How AMC is different
AMC has learned its lesson from the meme winter, and is determined to use the meme summer to its advantage. That's the lesson from last week's wild action in AMC stock, much of which was orchestrated by the company itself.
Why it matters: There's a case to be made that AMC only managed to avoid bankruptcy by getting caught up in the meme-stock craze of January, when its share price first became divorced from fundamentals.
- The company might not be able to make money by selling movie tickets, but it's proving itself a master of bringing in money by selling share certificates.
How it works: AMC has steadily issued new stock, most recently on Thursday, when it sold more than 11 million shares in less than three hours, netting $587.4 million — more than the entire company's equity value at the beginning of the year.
- By the numbers: The total number of AMC Class A shares outstanding has risen tenfold from 50 million this time last year, to 500 million today. As a result, the company's market capitalization has risen even faster than its stratospheric share price.
The big picture: When GameStop first started heading to the moon, the overwhelming consensus was that the stock had become a pure gambling vehicle that was inevitably going to crash, creating massive losses for people who bought into the hype.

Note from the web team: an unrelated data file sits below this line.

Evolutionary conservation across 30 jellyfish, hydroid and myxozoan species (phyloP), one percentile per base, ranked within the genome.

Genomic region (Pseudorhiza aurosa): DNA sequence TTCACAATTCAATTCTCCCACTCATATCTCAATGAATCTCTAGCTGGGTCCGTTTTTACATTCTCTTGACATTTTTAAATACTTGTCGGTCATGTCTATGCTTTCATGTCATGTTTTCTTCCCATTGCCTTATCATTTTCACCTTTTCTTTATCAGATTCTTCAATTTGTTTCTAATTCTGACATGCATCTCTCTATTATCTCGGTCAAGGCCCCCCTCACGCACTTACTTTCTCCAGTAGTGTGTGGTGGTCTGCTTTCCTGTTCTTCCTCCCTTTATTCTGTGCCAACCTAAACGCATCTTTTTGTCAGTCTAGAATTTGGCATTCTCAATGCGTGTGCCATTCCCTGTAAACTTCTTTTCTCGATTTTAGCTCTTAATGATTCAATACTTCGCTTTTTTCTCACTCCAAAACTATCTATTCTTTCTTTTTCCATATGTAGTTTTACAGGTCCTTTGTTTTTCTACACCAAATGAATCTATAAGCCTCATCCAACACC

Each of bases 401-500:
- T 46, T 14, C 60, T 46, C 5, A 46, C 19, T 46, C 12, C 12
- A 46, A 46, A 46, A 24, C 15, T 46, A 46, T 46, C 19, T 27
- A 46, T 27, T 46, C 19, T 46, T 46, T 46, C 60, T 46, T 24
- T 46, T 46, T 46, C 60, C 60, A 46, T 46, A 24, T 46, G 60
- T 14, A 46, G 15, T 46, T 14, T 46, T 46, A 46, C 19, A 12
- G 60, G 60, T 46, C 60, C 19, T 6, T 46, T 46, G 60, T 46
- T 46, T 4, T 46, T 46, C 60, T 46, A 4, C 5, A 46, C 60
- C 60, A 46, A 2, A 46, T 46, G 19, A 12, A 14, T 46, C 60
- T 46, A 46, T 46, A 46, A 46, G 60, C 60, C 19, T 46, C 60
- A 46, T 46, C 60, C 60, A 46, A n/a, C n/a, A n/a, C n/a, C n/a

- Those losses didn't happen: GameStop stock continues to trade at extremely elevated levels, raising the prospect that meme stocks can actually be (very risky) investments, rather than just short-term trades.
- Once meme stocks become a potential investment, companies can take advantage of that fact by issuing new shares on the capital market — just as other risky companies like Tesla have done in the past.
The difference between Tesla and AMC is that AMC isn't a technology stock with the potential to dominate the world. It's just a chain of movie theaters, struggling in the face of a long-term secular decline in Americans' desire to see any but the very biggest movies outside the home.
- Short-sellers beware: The similarity between the the two companies is that both have large and enthusiastic retail investor bases. AMC, just like Tesla before it, is proof that once retail investors dominate a stock, its trajectory is unlikely to behave in a familiar manner.
Reality check: Bank of America will stop covering GameStop, and plans to suspend its rating of Bed Bath & Beyond, saying the shares no longer trade on fundamentals.
The bottom line: Capital markets are playing by new rules, and regulators are understandably loathe to get involved, even if there are risks to the public's broad faith in efficient markets.
- Hertz stock, for instance, is now trading — on fundamentals! — at higher levels than it was last year while going through bankruptcy. The SEC prevented a stock sale back then, in a move that now looks as though it was preventing a trade that would have been beneficial for both the company and its investors.